When you color natural hair you want it to be a fun and carefree experience. Whether you’ve been dyeing your hair for years for just now thinking about taking the plunge, knowing how to do it is only half the problem. You’ve got to know what type of dye to try. As the natural hair movement has swept thousands of women up into a frenzy, using less damaging hair dyeing processes (like temporary hair dyes) has become increasing popular. It affords you the freedom to rock every color on the color wheel without permanent damage.
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Although, temporary dyes are always fun, some of us still want to use permanent hair dye to color natural hair and it’s perfectly OK to do it…as long as you know how to do it and what it is doing to your hair. I purposely waited a while before discussing color as learning about your natural hair and what it needs is vital to healthy hair. Now that we’ve covered just about EVERYTHING…let’s check out the deets on permanent hair dye and your natural hair.
What are Permanent Hair Dyes?
Permanent dyes are permanent hair colors that don’t need to be reapplied as often as its semi-permanent and temporary counterparts. This is due to the fact that permanent hair dyes are applied through what is known as oxidation where an oxidizer, such as hydrogen peroxide, is mixed with ammonia and applied to the hair before the dye.
One of the great things about permanent dye to color natural hair is the color selection, offering a wide range of colors from daring and bold to natural–looking. However, since permanent dye is stronger it is more damaging to the hair, causing dryness and breakage if the hair is not properly cared for.
How The Dyeing Process Works (if bleaching)
Before you color natural hair, the hair will need to be lightened so that you’re starting with a blank slate, which is especially important if you’re trying out a color that is lighter than your natural hair. Oxidation lifts the cuticle of the hair shaft, revealing the cortex and allowing the bleach to penetrate the shaft. After all of the color is removed from the hair, the actual hair dye is applied.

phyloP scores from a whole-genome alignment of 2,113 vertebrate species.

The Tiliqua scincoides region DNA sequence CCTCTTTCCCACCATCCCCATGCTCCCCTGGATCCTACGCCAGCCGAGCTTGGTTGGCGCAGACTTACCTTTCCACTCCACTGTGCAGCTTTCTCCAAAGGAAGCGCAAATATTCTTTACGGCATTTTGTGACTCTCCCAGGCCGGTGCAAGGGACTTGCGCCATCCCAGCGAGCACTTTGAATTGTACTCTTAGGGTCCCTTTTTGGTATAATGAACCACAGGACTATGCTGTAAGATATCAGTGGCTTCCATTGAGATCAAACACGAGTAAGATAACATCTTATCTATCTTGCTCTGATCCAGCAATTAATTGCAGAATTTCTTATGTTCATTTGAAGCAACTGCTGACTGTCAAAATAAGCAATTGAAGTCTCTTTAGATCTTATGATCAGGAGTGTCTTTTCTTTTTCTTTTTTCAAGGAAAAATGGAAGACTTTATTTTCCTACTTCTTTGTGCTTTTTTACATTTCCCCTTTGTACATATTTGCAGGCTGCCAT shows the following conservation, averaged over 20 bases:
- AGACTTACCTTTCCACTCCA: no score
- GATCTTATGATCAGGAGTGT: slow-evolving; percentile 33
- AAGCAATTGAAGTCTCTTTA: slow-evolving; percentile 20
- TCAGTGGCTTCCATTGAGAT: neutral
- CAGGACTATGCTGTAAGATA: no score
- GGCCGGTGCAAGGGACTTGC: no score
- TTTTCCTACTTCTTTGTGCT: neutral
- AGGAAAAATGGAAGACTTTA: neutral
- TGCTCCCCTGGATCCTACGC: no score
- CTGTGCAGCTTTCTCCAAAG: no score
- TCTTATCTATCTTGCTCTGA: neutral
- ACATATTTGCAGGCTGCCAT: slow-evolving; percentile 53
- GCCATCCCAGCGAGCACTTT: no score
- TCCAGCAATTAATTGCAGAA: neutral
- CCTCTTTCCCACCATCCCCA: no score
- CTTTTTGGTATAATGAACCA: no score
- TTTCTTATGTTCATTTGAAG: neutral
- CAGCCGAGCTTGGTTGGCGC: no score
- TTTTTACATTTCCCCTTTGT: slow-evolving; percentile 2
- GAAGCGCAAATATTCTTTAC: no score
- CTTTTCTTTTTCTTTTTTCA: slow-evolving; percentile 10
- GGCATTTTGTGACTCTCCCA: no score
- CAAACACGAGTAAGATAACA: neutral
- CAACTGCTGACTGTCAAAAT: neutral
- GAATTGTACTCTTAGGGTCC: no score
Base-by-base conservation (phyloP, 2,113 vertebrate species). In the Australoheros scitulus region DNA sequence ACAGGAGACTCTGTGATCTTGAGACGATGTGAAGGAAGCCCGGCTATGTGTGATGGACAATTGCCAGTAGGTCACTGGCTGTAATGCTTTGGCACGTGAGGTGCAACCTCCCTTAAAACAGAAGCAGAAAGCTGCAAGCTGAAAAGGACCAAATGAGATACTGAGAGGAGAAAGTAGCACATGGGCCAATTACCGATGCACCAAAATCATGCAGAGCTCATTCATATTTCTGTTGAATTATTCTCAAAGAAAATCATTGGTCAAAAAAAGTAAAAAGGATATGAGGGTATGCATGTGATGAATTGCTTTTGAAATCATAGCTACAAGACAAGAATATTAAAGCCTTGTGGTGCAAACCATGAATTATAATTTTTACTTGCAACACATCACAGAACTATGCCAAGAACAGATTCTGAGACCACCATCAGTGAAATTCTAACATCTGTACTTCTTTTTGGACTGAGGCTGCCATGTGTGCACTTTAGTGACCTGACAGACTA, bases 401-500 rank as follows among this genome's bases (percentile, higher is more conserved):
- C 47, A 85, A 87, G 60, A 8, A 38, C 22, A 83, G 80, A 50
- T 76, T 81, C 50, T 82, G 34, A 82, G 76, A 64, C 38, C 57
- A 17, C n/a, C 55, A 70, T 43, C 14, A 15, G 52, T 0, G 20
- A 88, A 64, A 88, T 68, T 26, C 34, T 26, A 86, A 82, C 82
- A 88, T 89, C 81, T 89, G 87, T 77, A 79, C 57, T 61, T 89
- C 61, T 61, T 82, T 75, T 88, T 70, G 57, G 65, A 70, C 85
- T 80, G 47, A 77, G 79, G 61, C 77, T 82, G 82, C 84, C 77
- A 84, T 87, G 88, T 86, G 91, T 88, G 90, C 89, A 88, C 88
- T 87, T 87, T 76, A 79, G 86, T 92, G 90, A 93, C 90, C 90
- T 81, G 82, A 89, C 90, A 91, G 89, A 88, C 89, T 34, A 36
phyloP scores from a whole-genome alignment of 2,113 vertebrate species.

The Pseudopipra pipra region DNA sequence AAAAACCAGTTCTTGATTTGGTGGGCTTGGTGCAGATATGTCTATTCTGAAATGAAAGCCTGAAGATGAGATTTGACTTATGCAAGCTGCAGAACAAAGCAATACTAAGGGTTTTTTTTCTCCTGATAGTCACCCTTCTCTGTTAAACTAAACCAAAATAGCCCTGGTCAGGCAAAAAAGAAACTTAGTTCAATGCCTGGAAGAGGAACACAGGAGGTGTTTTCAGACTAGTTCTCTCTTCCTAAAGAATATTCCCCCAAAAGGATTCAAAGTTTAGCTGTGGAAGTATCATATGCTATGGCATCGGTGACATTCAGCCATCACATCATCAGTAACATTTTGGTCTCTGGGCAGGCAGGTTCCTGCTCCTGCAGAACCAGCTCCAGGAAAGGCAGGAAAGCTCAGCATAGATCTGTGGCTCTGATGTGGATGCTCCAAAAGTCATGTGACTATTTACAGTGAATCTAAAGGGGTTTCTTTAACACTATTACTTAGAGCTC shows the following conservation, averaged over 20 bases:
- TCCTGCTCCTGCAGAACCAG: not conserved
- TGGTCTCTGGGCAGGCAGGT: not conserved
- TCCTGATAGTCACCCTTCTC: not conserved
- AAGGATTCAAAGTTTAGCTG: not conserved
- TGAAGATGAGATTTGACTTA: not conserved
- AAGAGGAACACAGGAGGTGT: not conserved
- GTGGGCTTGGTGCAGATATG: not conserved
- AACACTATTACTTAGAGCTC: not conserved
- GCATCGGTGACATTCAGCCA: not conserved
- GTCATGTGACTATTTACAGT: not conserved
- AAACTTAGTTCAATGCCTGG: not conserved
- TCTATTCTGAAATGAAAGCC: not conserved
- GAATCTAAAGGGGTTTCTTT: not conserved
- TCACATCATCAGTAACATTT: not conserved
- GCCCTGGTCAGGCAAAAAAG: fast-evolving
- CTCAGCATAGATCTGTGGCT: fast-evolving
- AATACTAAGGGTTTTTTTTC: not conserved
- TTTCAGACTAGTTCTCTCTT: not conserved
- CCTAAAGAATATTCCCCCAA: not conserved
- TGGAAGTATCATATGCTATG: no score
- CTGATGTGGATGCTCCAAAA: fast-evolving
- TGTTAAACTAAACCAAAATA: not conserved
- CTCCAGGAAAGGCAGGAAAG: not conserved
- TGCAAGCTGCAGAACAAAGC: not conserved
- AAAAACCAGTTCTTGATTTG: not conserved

How Permanent Dye is absorbed by the Hair
What a lot of people don’t realize is that the texture of the hair doesn’t determine how well the color is absorbed by the hair; the porosity of the hair is what matters the most. The higher your porosity, the more color will be absorbed, but it is important that the cuticle is healthy enough to close back in order to retain moisture.
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If you have low porosity hair, the coloring process will increase your porosity level once the chemicals force the cuticles open, but the dyeing process may need to be prolonged a couple of minutes longer in order for the color to take properly.
No matter what your porosity is, you need to make sure you deep condition you hair regularly before and after you color natural hair. Since coloring increases porosity, it makes the hair become dry very fast. In addition to dryness, high porosity also means little-to-no elasticity which causes breakage and damage to the hair. Immediately following up your coloring process with a deep conditioner will not only help begin the reconstructing process for your strands, but it will also ensure that the hair will not dry out as bad.
At least 2 weeks after your dye job, you’ll want to provide your hair with a protein treatment in order to rebuild the cuticle and increase elasticity. Maintaining a consistent regimen of deep conditioning and protein treatments will nurse the hair back to health and reduce the amount of breakage and shedding that many women tend to experience after coloring their hair.
Have you dyed your hair with permanent hair dye since you’ve been natural? Share your experience below!